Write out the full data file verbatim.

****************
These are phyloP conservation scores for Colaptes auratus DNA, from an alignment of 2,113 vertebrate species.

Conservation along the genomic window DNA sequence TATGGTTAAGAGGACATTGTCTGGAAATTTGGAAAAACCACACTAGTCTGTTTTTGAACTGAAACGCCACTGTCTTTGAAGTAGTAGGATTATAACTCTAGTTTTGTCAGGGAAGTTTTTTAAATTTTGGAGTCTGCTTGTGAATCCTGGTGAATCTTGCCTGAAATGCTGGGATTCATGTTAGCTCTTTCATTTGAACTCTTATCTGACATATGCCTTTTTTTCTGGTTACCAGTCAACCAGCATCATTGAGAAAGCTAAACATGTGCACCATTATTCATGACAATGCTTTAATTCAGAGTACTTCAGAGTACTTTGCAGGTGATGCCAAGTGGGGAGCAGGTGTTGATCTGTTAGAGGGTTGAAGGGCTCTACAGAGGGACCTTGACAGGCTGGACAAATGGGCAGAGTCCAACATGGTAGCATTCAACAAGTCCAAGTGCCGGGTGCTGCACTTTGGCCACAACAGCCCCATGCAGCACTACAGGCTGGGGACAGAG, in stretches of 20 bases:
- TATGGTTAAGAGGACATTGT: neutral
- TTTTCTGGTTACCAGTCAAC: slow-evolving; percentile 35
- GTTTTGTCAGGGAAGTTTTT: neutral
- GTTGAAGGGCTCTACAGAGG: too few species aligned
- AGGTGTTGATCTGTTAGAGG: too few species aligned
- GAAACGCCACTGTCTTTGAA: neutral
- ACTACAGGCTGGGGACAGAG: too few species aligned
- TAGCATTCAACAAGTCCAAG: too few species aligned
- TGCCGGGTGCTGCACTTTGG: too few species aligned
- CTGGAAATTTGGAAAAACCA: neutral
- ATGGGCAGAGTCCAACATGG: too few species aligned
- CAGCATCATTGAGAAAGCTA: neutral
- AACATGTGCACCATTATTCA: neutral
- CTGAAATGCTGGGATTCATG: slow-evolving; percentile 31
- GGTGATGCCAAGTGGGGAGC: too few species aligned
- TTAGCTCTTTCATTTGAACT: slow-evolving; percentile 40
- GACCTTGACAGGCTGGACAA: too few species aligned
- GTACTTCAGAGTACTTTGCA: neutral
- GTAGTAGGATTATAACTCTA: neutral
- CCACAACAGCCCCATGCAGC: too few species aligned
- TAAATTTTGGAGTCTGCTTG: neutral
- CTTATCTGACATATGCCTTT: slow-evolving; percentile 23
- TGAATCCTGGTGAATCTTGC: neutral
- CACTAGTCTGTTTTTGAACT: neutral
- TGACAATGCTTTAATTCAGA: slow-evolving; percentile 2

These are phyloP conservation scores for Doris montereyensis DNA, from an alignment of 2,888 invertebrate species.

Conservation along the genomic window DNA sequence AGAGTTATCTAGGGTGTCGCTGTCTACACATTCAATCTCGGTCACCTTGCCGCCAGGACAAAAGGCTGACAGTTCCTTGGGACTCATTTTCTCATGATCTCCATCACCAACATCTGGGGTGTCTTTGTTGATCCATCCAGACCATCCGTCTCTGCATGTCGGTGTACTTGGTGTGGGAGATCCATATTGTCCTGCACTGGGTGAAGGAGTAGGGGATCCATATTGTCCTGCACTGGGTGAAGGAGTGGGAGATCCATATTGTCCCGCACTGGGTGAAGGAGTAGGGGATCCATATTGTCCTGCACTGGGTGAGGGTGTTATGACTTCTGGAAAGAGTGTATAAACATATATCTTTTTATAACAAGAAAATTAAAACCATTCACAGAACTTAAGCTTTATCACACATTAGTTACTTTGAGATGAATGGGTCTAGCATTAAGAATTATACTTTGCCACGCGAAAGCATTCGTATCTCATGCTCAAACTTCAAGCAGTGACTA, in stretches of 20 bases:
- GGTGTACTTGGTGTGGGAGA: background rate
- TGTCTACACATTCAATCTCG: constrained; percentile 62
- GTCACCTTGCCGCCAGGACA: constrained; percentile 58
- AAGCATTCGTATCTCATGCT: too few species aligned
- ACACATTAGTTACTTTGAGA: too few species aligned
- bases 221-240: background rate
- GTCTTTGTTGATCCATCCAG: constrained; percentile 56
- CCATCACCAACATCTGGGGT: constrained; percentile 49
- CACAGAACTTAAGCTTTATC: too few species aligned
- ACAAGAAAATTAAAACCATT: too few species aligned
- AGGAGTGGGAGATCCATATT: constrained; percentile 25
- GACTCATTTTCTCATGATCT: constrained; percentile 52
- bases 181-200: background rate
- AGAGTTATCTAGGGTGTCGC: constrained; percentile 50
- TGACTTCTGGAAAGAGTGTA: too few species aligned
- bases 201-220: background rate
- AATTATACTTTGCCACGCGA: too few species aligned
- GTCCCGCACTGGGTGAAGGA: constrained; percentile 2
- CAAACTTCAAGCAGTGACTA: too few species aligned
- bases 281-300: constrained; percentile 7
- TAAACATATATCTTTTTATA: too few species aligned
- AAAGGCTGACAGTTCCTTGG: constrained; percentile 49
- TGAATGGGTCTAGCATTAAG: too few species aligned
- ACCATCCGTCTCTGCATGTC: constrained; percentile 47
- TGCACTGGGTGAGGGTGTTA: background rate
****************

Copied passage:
These are phyloP conservation scores for Colaptes auratus DNA, from an alignment of 2,113 vertebrate species.

Conservation along the genomic window DNA sequence TATGGTTAAGAGGACATTGTCTGGAAATTTGGAAAAACCACACTAGTCTGTTTTTGAACTGAAACGCCACTGTCTTTGAAGTAGTAGGATTATAACTCTAGTTTTGTCAGGGAAGTTTTTTAAATTTTGGAGTCTGCTTGTGAATCCTGGTGAATCTTGCCTGAAATGCTGGGATTCATGTTAGCTCTTTCATTTGAACTCTTATCTGACATATGCCTTTTTTTCTGGTTACCAGTCAACCAGCATCATTGAGAAAGCTAAACATGTGCACCATTATTCATGACAATGCTTTAATTCAGAGTACTTCAGAGTACTTTGCAGGTGATGCCAAGTGGGGAGCAGGTGTTGATCTGTTAGAGGGTTGAAGGGCTCTACAGAGGGACCTTGACAGGCTGGACAAATGGGCAGAGTCCAACATGGTAGCATTCAACAAGTCCAAGTGCCGGGTGCTGCACTTTGGCCACAACAGCCCCATGCAGCACTACAGGCTGGGGACAGAG, in stretches of 20 bases:
- TATGGTTAAGAGGACATTGT: neutral
- TTTTCTGGTTACCAGTCAAC: slow-evolving; percentile 35
- GTTTTGTCAGGGAAGTTTTT: neutral
- GTTGAAGGGCTCTACAGAGG: too few species aligned
- AGGTGTTGATCTGTTAGAGG: too few species aligned
- GAAACGCCACTGTCTTTGAA: neutral
- ACTACAGGCTGGGGACAGAG: too few species aligned
- TAGCATTCAACAAGTCCAAG: too few species aligned
- TGCCGGGTGCTGCACTTTGG: too few species aligned
- CTGGAAATTTGGAAAAACCA: neutral
- ATGGGCAGAGTCCAACATGG: too few species aligned
- CAGCATCATTGAGAAAGCTA: neutral
- AACATGTGCACCATTATTCA: neutral
- CTGAAATGCTGGGATTCATG: slow-evolving; percentile 31
- GGTGATGCCAAGTGGGGAGC: too few species aligned
- TTAGCTCTTTCATTTGAACT: slow-evolving; percentile 40
- GACCTTGACAGGCTGGACAA: too few species aligned
- GTACTTCAGAGTACTTTGCA: neutral
- GTAGTAGGATTATAACTCTA: neutral
- CCACAACAGCCCCATGCAGC: too few species aligned
- TAAATTTTGGAGTCTGCTTG: neutral
- CTTATCTGACATATGCCTTT: slow-evolving; percentile 23
- TGAATCCTGGTGAATCTTGC: neutral
- CACTAGTCTGTTTTTGAACT: neutral
- TGACAATGCTTTAATTCAGA: slow-evolving; percentile 2

These are phyloP conservation scores for Doris montereyensis DNA, from an alignment of 2,888 invertebrate species.

Conservation along the genomic window DNA sequence AGAGTTATCTAGGGTGTCGCTGTCTACACATTCAATCTCGGTCACCTTGCCGCCAGGACAAAAGGCTGACAGTTCCTTGGGACTCATTTTCTCATGATCTCCATCACCAACATCTGGGGTGTCTTTGTTGATCCATCCAGACCATCCGTCTCTGCATGTCGGTGTACTTGGTGTGGGAGATCCATATTGTCCTGCACTGGGTGAAGGAGTAGGGGATCCATATTGTCCTGCACTGGGTGAAGGAGTGGGAGATCCATATTGTCCCGCACTGGGTGAAGGAGTAGGGGATCCATATTGTCCTGCACTGGGTGAGGGTGTTATGACTTCTGGAAAGAGTGTATAAACATATATCTTTTTATAACAAGAAAATTAAAACCATTCACAGAACTTAAGCTTTATCACACATTAGTTACTTTGAGATGAATGGGTCTAGCATTAAGAATTATACTTTGCCACGCGAAAGCATTCGTATCTCATGCTCAAACTTCAAGCAGTGACTA, in stretches of 20 bases:
- GGTGTACTTGGTGTGGGAGA: background rate
- TGTCTACACATTCAATCTCG: constrained; percentile 62
- GTCACCTTGCCGCCAGGACA: constrained; percentile 58
- AAGCATTCGTATCTCATGCT: too few species aligned
- ACACATTAGTTACTTTGAGA: too few species aligned
- bases 221-240: background rate
- GTCTTTGTTGATCCATCCAG: constrained; percentile 56
- CCATCACCAACATCTGGGGT: constrained; percentile 49
- CACAGAACTTAAGCTTTATC: too few species aligned
- ACAAGAAAATTAAAACCATT: too few species aligned
- AGGAGTGGGAGATCCATATT: constrained; percentile 25
- GACTCATTTTCTCATGATCT: constrained; percentile 52
- bases 181-200: background rate
- AGAGTTATCTAGGGTGTCGC: constrained; percentile 50
- TGACTTCTGGAAAGAGTGTA: too few species aligned
- bases 201-220: background rate
- AATTATACTTTGCCACGCGA: too few species aligned
- GTCCCGCACTGGGTGAAGGA: constrained; percentile 2
- CAAACTTCAAGCAGTGACTA: too few species aligned
- bases 281-300: constrained; percentile 7
- TAAACATATATCTTTTTATA: too few species aligned
- AAAGGCTGACAGTTCCTTGG: constrained; percentile 49
- TGAATGGGTCTAGCATTAAG: too few species aligned
- ACCATCCGTCTCTGCATGTC: constrained; percentile 47
- TGCACTGGGTGAGGGTGTTA: background rate